When Pastors Say Stupid Stuff

There’s quite a smorgasbord of ways to refer to folks in my line of work:

  • Priests
  • Holy Rollers
  • Men of the Cloth
  • Bible thumpers
  • Elders
  • Preachers
  • One particularly dear sister at my church calls me “Pastor Sweetie”

Whatever you might call us, I’m sure you’re aware that people of my occupation aren’t perfect. We are sinful. We doubt sometimes. We struggle, stumble, and fall. But my thoughts today aren’t about some secret sin being found out or a church leader publicly renouncing his faith. Today’s post is about moments like this:

Note: I’m not smart enough to make the video window smaller, and you’ll need to go to the lower right hand corner of it to unmute it.

Here’s a fellow preaching from the most warm and tenderhearted letter in the entire New Testament… publicly shaming a young mother, pairing it with pseudo-macho talk of being unconcerned with the offense some might take at truly offensive rhetoric. His words are contemptible and vomit-inducing, the absolute worst manifestation of corporatism elbowing out the biblical portrait of church as a tight-knit family comprised of individuals whose commonality is their childlike faith. His words are ugly, undignified, and totally void of the attitude communicated by the Apostle Paul IN THE EXACT PASSAGE HE’S PREACHING!

My question is this:

What is a God-honoring response when your pastor is a doofus and says something idiotic (or worse) for all the world (or your community) to see?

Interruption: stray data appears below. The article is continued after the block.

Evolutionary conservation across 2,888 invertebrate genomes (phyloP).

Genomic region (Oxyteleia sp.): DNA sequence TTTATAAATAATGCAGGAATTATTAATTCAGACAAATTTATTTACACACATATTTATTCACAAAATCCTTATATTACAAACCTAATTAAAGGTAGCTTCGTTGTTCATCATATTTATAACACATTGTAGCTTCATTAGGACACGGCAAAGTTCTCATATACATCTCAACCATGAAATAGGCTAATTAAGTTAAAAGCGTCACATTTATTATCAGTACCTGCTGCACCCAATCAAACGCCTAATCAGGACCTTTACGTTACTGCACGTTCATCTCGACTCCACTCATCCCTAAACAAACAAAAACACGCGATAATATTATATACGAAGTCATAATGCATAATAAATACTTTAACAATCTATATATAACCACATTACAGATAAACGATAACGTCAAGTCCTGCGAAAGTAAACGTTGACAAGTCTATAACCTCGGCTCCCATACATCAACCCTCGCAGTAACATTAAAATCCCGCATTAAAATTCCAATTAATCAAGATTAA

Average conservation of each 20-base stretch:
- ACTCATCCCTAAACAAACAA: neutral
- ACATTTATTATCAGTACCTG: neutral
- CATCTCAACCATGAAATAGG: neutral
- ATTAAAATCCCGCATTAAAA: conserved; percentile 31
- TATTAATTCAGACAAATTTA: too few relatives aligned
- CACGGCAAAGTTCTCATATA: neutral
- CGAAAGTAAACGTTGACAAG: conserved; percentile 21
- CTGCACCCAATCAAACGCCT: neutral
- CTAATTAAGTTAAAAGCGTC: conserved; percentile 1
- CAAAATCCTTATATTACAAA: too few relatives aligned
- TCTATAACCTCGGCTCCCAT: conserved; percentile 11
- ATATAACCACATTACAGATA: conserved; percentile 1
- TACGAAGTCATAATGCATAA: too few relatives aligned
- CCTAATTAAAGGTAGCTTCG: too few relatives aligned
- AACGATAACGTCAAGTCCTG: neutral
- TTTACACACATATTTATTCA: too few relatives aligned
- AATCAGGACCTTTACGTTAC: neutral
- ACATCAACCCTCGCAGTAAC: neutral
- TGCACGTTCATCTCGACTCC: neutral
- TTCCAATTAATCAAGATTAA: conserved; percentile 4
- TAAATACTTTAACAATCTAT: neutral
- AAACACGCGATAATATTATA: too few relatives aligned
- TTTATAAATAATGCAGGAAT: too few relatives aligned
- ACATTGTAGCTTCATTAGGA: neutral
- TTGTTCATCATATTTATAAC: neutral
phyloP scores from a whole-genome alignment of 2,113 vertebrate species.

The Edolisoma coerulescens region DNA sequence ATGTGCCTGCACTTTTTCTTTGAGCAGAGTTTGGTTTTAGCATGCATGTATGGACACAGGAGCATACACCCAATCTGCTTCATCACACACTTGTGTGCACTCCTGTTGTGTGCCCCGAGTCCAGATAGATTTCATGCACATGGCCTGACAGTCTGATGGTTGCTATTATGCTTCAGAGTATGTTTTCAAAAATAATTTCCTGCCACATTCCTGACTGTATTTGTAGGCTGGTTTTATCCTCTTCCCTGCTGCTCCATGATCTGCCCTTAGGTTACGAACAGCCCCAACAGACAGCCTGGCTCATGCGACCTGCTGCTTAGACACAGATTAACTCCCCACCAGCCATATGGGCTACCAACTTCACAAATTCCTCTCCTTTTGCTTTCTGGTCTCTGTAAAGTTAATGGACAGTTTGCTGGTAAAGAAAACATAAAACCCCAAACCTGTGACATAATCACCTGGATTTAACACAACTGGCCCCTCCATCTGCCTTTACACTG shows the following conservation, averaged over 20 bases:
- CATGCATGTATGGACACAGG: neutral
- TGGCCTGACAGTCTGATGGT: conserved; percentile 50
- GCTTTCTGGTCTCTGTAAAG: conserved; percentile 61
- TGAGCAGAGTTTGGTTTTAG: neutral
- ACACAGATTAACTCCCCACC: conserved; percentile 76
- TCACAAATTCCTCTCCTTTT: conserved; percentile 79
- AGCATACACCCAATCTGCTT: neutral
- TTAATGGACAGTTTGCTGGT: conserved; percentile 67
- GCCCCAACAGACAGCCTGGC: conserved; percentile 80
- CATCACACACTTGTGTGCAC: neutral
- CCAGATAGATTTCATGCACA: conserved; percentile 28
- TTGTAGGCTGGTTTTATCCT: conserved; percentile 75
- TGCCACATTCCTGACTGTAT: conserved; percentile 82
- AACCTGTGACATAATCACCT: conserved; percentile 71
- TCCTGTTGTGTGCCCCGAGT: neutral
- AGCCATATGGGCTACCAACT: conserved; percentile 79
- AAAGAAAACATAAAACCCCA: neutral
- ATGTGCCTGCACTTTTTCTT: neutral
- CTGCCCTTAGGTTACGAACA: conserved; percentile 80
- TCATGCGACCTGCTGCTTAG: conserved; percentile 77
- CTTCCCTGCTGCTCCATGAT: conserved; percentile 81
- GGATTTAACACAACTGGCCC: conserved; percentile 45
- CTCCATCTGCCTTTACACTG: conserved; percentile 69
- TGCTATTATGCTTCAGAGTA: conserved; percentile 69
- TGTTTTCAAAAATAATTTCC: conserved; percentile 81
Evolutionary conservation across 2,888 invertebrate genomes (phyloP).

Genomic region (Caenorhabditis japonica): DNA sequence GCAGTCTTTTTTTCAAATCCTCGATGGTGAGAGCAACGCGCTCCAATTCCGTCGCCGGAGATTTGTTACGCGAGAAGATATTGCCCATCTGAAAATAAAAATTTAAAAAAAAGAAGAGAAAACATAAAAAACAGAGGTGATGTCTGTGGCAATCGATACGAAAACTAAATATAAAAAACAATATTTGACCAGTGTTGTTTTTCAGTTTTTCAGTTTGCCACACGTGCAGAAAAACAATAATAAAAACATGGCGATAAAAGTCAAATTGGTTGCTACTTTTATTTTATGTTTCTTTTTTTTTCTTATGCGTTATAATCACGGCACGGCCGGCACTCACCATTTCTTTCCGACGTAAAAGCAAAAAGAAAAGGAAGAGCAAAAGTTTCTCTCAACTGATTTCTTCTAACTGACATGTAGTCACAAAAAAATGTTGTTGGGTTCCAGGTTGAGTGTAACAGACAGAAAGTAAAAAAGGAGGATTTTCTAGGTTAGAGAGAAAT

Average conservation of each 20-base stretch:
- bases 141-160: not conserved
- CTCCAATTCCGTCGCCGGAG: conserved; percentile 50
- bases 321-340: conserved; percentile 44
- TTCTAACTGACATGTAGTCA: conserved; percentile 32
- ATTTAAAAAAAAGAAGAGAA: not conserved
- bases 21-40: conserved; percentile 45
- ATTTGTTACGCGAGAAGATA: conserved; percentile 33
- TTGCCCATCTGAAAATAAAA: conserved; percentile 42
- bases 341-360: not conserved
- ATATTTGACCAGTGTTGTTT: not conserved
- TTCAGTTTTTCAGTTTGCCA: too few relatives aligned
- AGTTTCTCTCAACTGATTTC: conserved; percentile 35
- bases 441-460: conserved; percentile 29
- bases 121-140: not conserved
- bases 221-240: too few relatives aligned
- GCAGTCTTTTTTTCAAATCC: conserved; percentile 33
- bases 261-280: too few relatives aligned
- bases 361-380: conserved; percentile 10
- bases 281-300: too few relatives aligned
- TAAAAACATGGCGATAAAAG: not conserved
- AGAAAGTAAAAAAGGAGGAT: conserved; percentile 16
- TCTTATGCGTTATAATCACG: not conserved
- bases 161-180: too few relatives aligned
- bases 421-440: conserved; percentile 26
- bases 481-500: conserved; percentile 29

Acknowledge the Wrongness

The very best churches are those whose roots run deep and whose members have impenetrable bonds of faith and friendship. There’s a profound and healthy loyalty that develops among the sort of relationships that the world is dying to find. 

But this does NOT mean that members of a church should develop a cult following of blind faith in the public figures and leaders. If your pastor says something contemptible, please (for the love of the Minnesota Vikings) don’t pretend like what he said is ok. Scripture has all sorts of examples demonstrating that it is right to call out those in authority or leadership when they are wrong – heck, it was basically in the first line of the job description for the prophets! John the Baptist rebuked the king’s dastardly deeds, Paul publicly and emphatically denounced Peter’s lunchroom shenanigans, and Jesus Himself called various religious big-wigs things like whitewashed tombs, brood of vipers, and Satan when they went astray. 

Test your preacher’s words against Scripture, and say so if he comes up wanting. 

Judge with Charity

Something quite dark took place in my heart following my first viewing of the video above. Sadly, when I saw that the pastor and the church were being eviscerated online by scores of people, I felt a sense of self-righteous glee:

This too-big-for-his-britches Mr. know-it-all preacher is getting what he deserves!

I happily “liked” several of the most biting and critical comments toward this man and this rant. I felt that my own convictions about family-integrated worship were fully and finally proven, not by careful exegesis and application of Scripture, but by this man’s foolish and boorish words, and I was thrilled that he was reaping what he had sown. 

Then I remembered some of my own stupid statements while preaching, and I sure am thankful that my congregation is more gracious and understanding to me than I was toward this fellow. From the pulpit, I’ve make jokes in bad taste, accidentally committed Trinitarian heresies, said “Judas” when I meant “Jesus,” and even made a disparaging comment about small towns like mine that I claim to love so much. Without fail, the kind and merciful people of my church are quick to pass along the forgiveness that they’ve received from the Lord and give me a chance to fail again (usually the very next week). I couldn’t even imagine trying to explain some of my less flattering comments to a stranger from thousands of miles away who saw my worst two minutes online somewhere.